A Moishe House brings two midwestern dog lovers together.
Dr. Leah Hakimian
Jewish Week Online Columnist
They were both looking for community. “That’s what we found at Moishe House St. Louis,” says David Elias, 30. And that’s where they found each other. In the words of its founders: “Moishe House is a place for young Jews to connect post-college. Moishe House is a community.”
Yishai Fried agrees with the words of author Mark Twain: “There ain’t no surer way to find out whether you like people or hate them than to travel with them.” Yishai fell in love with Tal Pertzelan while they were traveling in Mongolia.
They didn’t come to Mongolia together as a couple. Yishai, one of those Israelis who travels a lot, had come to Mongolia in May 2008 via the Trans-Siberian Railway. “Though I often travel alone, it’s not really possible in Mongolia,” says Yishai.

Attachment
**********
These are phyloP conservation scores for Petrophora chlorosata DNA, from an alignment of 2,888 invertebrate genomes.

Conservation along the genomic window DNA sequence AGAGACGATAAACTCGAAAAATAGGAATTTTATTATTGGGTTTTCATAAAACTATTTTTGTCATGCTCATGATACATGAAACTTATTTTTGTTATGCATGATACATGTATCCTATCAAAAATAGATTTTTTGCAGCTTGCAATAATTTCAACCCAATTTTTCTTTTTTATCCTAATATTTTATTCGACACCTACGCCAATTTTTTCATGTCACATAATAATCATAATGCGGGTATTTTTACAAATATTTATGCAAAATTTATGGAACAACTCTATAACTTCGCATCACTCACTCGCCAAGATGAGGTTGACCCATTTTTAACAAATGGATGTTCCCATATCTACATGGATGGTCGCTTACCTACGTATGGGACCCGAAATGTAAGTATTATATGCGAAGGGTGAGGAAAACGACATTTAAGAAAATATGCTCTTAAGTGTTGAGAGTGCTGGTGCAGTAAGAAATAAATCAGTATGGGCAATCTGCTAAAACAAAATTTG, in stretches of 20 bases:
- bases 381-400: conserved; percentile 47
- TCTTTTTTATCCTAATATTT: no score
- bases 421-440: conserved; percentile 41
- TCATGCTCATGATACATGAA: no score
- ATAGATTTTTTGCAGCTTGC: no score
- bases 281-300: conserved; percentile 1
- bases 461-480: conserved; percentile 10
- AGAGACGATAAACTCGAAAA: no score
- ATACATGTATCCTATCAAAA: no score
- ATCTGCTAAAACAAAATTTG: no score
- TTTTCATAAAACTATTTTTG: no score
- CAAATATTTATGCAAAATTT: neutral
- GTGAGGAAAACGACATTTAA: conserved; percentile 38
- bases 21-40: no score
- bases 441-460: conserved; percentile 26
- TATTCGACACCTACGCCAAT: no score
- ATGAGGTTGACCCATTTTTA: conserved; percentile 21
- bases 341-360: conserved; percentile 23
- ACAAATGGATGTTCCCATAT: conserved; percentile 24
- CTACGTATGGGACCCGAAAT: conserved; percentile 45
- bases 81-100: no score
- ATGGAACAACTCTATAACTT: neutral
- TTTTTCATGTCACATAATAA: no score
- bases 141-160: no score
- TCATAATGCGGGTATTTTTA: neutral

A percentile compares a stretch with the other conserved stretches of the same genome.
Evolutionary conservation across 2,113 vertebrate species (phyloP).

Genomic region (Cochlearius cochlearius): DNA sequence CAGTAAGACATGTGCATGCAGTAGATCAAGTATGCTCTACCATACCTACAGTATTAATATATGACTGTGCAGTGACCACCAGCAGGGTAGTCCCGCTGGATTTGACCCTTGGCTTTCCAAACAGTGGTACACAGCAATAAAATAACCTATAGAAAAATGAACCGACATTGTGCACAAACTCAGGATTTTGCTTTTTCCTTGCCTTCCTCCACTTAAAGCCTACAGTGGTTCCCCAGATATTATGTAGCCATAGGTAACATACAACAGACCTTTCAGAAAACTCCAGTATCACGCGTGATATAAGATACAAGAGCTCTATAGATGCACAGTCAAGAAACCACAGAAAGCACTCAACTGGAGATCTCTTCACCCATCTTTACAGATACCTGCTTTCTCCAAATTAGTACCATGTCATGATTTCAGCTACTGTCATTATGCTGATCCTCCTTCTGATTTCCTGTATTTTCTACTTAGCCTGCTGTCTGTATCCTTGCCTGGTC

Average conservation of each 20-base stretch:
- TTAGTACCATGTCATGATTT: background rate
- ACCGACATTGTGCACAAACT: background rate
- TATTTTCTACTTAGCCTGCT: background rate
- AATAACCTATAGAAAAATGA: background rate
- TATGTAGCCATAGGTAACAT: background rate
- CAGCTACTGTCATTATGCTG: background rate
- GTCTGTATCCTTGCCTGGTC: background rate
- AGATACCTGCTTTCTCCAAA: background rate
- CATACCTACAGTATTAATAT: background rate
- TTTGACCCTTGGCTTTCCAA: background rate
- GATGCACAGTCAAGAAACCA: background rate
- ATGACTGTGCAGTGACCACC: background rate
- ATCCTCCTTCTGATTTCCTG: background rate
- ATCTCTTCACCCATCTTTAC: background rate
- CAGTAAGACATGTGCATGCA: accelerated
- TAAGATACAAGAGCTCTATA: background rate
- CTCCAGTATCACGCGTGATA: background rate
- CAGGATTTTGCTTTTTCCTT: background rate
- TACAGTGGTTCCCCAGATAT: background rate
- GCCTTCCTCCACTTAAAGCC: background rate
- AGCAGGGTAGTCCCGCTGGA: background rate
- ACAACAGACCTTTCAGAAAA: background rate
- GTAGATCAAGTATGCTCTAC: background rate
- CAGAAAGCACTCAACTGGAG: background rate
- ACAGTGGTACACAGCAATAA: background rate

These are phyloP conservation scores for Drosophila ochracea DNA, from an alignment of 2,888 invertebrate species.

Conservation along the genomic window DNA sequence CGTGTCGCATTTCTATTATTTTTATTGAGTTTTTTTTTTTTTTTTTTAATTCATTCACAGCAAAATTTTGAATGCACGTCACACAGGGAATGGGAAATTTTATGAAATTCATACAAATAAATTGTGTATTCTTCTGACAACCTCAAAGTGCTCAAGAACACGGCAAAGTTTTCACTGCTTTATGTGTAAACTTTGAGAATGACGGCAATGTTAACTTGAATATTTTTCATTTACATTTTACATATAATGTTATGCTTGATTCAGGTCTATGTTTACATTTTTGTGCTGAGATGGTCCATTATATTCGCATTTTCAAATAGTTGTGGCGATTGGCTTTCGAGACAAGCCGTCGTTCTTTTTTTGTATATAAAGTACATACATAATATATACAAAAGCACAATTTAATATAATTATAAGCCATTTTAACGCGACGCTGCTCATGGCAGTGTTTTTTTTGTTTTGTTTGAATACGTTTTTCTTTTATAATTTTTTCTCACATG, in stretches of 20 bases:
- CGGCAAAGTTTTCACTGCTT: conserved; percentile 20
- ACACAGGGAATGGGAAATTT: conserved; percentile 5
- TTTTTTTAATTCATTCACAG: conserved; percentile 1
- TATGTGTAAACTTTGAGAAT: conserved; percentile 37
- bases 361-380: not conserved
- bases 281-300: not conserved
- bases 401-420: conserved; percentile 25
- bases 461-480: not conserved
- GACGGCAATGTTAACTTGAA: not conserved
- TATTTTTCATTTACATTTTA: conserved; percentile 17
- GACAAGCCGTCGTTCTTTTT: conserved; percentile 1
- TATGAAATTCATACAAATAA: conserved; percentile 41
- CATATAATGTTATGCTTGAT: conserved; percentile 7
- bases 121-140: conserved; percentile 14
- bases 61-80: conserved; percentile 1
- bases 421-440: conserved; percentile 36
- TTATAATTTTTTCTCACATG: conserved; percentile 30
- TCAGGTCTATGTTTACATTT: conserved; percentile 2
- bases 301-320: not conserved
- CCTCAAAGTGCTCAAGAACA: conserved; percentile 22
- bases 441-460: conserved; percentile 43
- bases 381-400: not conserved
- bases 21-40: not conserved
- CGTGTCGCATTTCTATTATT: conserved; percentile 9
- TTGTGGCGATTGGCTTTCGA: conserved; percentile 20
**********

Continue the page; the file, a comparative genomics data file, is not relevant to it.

Tying the knot is not the first choice of every couple these days. Joyce Silver and Jesse Koch got hitched in part because of the grandchildren.
A new trend in retirement is for couples to live together outside the marriage bond. In fact, unmarried seniors living together are the fastest growing segment of cohabitants in the United States. People don't want to put up with loneliness. They want to live together. But they are likely to remain unmarried to avoid tax issues and inheritance questions.
In a female-dominated profession, a Queens College grad employs new method of matchmaking. Meet the Date Whisperer.
Special To The Jewish Week
In the risky business of coaxing love, the Wingman was flying without a net.
At the sleek Pop Lounge on East 58th Street, Aaron Ellner, aka The Wingman, was hosting one of his singles parties, trying to do his part to address the so-called “shidduch crisis” in the Orthodox community.